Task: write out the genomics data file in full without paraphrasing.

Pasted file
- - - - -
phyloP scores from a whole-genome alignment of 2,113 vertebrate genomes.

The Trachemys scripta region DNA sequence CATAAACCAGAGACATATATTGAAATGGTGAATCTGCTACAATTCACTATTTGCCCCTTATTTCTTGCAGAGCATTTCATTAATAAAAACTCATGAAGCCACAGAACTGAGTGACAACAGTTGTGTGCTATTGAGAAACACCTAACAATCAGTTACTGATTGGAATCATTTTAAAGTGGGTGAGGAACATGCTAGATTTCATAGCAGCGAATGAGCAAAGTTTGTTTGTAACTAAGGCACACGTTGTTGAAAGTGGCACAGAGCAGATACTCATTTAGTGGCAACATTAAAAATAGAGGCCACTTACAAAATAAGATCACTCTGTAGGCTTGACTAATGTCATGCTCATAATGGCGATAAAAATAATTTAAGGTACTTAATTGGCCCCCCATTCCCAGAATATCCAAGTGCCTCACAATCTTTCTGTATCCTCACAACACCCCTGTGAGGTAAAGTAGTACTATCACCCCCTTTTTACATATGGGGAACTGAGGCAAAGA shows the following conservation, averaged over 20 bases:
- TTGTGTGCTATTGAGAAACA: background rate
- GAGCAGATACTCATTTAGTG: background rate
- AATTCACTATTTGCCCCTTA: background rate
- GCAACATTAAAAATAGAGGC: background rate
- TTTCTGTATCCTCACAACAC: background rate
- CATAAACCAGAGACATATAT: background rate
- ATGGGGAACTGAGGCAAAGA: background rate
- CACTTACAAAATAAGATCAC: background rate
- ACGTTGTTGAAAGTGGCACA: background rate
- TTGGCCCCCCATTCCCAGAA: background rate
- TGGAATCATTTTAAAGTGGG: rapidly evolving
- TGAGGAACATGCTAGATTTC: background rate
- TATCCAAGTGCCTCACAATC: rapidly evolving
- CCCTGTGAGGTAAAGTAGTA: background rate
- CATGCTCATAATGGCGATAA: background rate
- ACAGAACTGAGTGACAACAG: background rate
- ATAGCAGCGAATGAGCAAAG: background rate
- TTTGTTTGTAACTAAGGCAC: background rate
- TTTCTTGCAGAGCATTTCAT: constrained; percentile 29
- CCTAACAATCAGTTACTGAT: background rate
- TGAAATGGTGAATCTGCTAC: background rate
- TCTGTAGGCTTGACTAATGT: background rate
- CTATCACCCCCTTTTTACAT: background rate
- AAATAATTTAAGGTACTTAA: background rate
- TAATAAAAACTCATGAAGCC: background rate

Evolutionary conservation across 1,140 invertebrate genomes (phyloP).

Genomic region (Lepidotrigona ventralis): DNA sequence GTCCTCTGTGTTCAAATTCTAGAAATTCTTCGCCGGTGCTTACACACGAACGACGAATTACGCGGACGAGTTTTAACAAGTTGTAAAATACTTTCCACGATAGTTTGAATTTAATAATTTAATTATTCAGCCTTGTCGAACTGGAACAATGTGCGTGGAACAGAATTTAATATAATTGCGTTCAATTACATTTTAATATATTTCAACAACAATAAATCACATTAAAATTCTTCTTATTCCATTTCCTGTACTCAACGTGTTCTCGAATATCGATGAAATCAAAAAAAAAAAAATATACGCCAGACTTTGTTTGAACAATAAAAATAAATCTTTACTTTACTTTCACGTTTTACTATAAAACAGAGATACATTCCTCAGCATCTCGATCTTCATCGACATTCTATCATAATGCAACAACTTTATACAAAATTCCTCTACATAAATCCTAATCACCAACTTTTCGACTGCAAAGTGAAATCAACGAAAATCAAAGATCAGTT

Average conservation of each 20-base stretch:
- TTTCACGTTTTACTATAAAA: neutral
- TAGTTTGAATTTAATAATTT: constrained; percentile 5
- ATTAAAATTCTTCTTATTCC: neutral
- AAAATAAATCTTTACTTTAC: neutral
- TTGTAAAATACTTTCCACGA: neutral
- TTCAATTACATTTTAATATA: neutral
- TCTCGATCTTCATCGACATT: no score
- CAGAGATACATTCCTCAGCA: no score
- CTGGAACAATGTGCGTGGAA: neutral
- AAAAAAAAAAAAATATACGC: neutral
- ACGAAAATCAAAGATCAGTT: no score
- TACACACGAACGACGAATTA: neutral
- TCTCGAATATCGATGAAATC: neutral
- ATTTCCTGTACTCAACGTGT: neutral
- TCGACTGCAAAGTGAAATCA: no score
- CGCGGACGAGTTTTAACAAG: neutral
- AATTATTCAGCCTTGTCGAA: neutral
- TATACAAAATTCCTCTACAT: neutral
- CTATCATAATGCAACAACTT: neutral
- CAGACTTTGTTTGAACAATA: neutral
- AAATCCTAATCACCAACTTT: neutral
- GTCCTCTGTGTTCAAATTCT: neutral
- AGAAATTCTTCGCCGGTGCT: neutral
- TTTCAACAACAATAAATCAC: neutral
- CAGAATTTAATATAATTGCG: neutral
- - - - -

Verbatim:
phyloP scores from a whole-genome alignment of 2,113 vertebrate genomes.

The Trachemys scripta region DNA sequence CATAAACCAGAGACATATATTGAAATGGTGAATCTGCTACAATTCACTATTTGCCCCTTATTTCTTGCAGAGCATTTCATTAATAAAAACTCATGAAGCCACAGAACTGAGTGACAACAGTTGTGTGCTATTGAGAAACACCTAACAATCAGTTACTGATTGGAATCATTTTAAAGTGGGTGAGGAACATGCTAGATTTCATAGCAGCGAATGAGCAAAGTTTGTTTGTAACTAAGGCACACGTTGTTGAAAGTGGCACAGAGCAGATACTCATTTAGTGGCAACATTAAAAATAGAGGCCACTTACAAAATAAGATCACTCTGTAGGCTTGACTAATGTCATGCTCATAATGGCGATAAAAATAATTTAAGGTACTTAATTGGCCCCCCATTCCCAGAATATCCAAGTGCCTCACAATCTTTCTGTATCCTCACAACACCCCTGTGAGGTAAAGTAGTACTATCACCCCCTTTTTACATATGGGGAACTGAGGCAAAGA shows the following conservation, averaged over 20 bases:
- TTGTGTGCTATTGAGAAACA: background rate
- GAGCAGATACTCATTTAGTG: background rate
- AATTCACTATTTGCCCCTTA: background rate
- GCAACATTAAAAATAGAGGC: background rate
- TTTCTGTATCCTCACAACAC: background rate
- CATAAACCAGAGACATATAT: background rate
- ATGGGGAACTGAGGCAAAGA: background rate
- CACTTACAAAATAAGATCAC: background rate
- ACGTTGTTGAAAGTGGCACA: background rate
- TTGGCCCCCCATTCCCAGAA: background rate
- TGGAATCATTTTAAAGTGGG: rapidly evolving
- TGAGGAACATGCTAGATTTC: background rate
- TATCCAAGTGCCTCACAATC: rapidly evolving
- CCCTGTGAGGTAAAGTAGTA: background rate
- CATGCTCATAATGGCGATAA: background rate
- ACAGAACTGAGTGACAACAG: background rate
- ATAGCAGCGAATGAGCAAAG: background rate
- TTTGTTTGTAACTAAGGCAC: background rate
- TTTCTTGCAGAGCATTTCAT: constrained; percentile 29
- CCTAACAATCAGTTACTGAT: background rate
- TGAAATGGTGAATCTGCTAC: background rate
- TCTGTAGGCTTGACTAATGT: background rate
- CTATCACCCCCTTTTTACAT: background rate
- AAATAATTTAAGGTACTTAA: background rate
- TAATAAAAACTCATGAAGCC: background rate

Evolutionary conservation across 1,140 invertebrate genomes (phyloP).

Genomic region (Lepidotrigona ventralis): DNA sequence GTCCTCTGTGTTCAAATTCTAGAAATTCTTCGCCGGTGCTTACACACGAACGACGAATTACGCGGACGAGTTTTAACAAGTTGTAAAATACTTTCCACGATAGTTTGAATTTAATAATTTAATTATTCAGCCTTGTCGAACTGGAACAATGTGCGTGGAACAGAATTTAATATAATTGCGTTCAATTACATTTTAATATATTTCAACAACAATAAATCACATTAAAATTCTTCTTATTCCATTTCCTGTACTCAACGTGTTCTCGAATATCGATGAAATCAAAAAAAAAAAAATATACGCCAGACTTTGTTTGAACAATAAAAATAAATCTTTACTTTACTTTCACGTTTTACTATAAAACAGAGATACATTCCTCAGCATCTCGATCTTCATCGACATTCTATCATAATGCAACAACTTTATACAAAATTCCTCTACATAAATCCTAATCACCAACTTTTCGACTGCAAAGTGAAATCAACGAAAATCAAAGATCAGTT

Average conservation of each 20-base stretch:
- TTTCACGTTTTACTATAAAA: neutral
- TAGTTTGAATTTAATAATTT: constrained; percentile 5
- ATTAAAATTCTTCTTATTCC: neutral
- AAAATAAATCTTTACTTTAC: neutral
- TTGTAAAATACTTTCCACGA: neutral
- TTCAATTACATTTTAATATA: neutral
- TCTCGATCTTCATCGACATT: no score
- CAGAGATACATTCCTCAGCA: no score
- CTGGAACAATGTGCGTGGAA: neutral
- AAAAAAAAAAAAATATACGC: neutral
- ACGAAAATCAAAGATCAGTT: no score
- TACACACGAACGACGAATTA: neutral
- TCTCGAATATCGATGAAATC: neutral
- ATTTCCTGTACTCAACGTGT: neutral
- TCGACTGCAAAGTGAAATCA: no score
- CGCGGACGAGTTTTAACAAG: neutral
- AATTATTCAGCCTTGTCGAA: neutral
- TATACAAAATTCCTCTACAT: neutral
- CTATCATAATGCAACAACTT: neutral
- CAGACTTTGTTTGAACAATA: neutral
- AAATCCTAATCACCAACTTT: neutral
- GTCCTCTGTGTTCAAATTCT: neutral
- AGAAATTCTTCGCCGGTGCT: neutral
- TTTCAACAACAATAAATCAC: neutral
- CAGAATTTAATATAATTGCG: neutral